The Online Library of Knowledge

Pirates & galleons


A galleon has run aground in a storm.A galleon has run aground in a storm.A pirate ship or galleon could be wrecked in a number of ways, besides being sunk in battle. A ship could become overbalanced by badly loaded cargo. Its top-heavy shape could make it topple over in the wind. Storms could whip up massive waves that swamped it with water. In tropical regions, hurricanes, which cause high winds and mountainous waves, were an ever-constant threat. Sharp coral reefs or rocks just below the water’s surface could smash a hole in a ship's hull, causing water to flood in. Sometimes, shipwrecked sailors could make their escape in rowing boats or on makeshift rafts. But many drowned for one simple reason: very few sailors could swim.

Salvaging treasure

Many galleons—loaded with treasure from the Americas—were lost on their return to Spain. If a ship went down in shallow water, it would be possible to quickly try to salvage it (rescue its cargo). People can only hold their breath underwater for a few minutes at most, so divers on a salvage operation had to work fast, even if the wreck was only a few metres below the surface.A Spanish salvage ship winches up treasure.A Spanish salvage ship winches up treasure.Salvaging a wreck was very dangerous but the rewards were worth the risk to the Spanish government. A salvage ship would be sent to the area in an attempt to recover treasure and other items in its holds. Heavy things like cannon and chests required ropes and grappling irons to lift them. They could be winched to the surface from a salvage ship anchored above the wreck, using a treadwheel. A treadwheel could also lower a diver in a diving bell full of air. This allowed him to stay underwater for as long as the air lasted.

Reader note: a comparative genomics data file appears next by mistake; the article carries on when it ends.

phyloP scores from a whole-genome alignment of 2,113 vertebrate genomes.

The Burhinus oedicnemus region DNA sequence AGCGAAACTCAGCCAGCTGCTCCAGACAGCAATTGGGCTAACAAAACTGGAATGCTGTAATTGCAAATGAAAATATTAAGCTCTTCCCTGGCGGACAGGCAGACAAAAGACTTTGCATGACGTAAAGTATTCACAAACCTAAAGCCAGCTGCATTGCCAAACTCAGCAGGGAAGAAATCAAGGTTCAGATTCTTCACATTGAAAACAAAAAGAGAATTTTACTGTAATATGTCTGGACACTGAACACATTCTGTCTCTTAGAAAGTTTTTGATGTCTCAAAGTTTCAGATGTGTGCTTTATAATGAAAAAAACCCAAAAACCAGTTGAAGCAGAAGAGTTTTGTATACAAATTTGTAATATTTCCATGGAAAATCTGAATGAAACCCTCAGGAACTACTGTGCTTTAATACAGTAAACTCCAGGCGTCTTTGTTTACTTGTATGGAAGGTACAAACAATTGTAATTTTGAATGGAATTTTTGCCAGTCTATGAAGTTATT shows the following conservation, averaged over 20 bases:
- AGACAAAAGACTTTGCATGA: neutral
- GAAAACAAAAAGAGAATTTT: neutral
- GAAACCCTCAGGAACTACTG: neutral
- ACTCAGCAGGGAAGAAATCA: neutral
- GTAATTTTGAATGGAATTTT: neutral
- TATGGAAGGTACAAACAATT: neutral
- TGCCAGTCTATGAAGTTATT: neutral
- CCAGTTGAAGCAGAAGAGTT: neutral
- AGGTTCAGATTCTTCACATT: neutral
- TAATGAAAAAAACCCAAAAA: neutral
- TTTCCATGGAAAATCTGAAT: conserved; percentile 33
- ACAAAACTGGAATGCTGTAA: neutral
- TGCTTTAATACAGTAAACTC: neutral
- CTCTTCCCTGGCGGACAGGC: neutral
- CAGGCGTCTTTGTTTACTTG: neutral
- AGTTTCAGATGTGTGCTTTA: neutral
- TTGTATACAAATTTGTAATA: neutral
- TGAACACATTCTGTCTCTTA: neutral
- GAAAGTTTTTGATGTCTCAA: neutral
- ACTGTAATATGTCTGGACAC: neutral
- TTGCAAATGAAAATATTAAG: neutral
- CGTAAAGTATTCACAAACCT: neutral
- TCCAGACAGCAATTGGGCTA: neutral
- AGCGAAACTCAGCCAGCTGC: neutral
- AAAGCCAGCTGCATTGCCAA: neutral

In 1522, the Spanish treasure ship Nuestra Señora de Atocha sank off the coast of America carrying a vast cargo of jewellery, gems, silver and gold. In July 1985, after searching the seabed for 17 years, the American Mel Fisher discovered the ship. The treasure removed so far is worth £300 million ($500 million).

© 2020 Q-files Ltd. All rights reserved. Switch to Mobile